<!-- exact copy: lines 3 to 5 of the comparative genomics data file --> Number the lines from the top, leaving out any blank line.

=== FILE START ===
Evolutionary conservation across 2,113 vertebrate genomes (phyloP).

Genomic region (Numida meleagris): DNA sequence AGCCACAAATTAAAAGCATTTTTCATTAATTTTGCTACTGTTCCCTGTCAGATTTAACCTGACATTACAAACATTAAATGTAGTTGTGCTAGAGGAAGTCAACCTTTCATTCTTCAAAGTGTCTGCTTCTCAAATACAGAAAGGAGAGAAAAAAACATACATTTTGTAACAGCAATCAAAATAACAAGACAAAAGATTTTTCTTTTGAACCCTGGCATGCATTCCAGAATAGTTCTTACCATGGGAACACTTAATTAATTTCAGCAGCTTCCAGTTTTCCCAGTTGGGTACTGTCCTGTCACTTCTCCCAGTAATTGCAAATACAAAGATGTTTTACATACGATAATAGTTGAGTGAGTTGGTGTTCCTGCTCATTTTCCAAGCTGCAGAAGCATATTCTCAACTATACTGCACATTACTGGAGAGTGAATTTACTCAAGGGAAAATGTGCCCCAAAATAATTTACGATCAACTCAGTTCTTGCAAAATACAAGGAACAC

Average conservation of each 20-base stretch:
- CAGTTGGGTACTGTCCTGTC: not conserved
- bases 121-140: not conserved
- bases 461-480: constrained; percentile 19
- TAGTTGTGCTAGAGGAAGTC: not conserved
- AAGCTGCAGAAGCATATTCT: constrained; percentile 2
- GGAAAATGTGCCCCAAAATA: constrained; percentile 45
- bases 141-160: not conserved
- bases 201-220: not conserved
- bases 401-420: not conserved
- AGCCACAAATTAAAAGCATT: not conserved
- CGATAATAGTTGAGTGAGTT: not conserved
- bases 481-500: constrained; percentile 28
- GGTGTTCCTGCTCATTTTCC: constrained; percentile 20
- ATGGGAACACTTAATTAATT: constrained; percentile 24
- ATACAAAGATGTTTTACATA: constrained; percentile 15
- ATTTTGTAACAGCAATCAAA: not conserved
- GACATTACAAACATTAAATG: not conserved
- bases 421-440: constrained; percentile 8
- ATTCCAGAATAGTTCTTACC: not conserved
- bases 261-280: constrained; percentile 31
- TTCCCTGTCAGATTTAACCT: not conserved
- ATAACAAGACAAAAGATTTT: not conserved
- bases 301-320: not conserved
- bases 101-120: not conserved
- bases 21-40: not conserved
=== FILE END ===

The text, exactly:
Average conservation of each 20-base stretch:
- CAGTTGGGTACTGTCCTGTC: not conserved
- bases 121-140: not conserved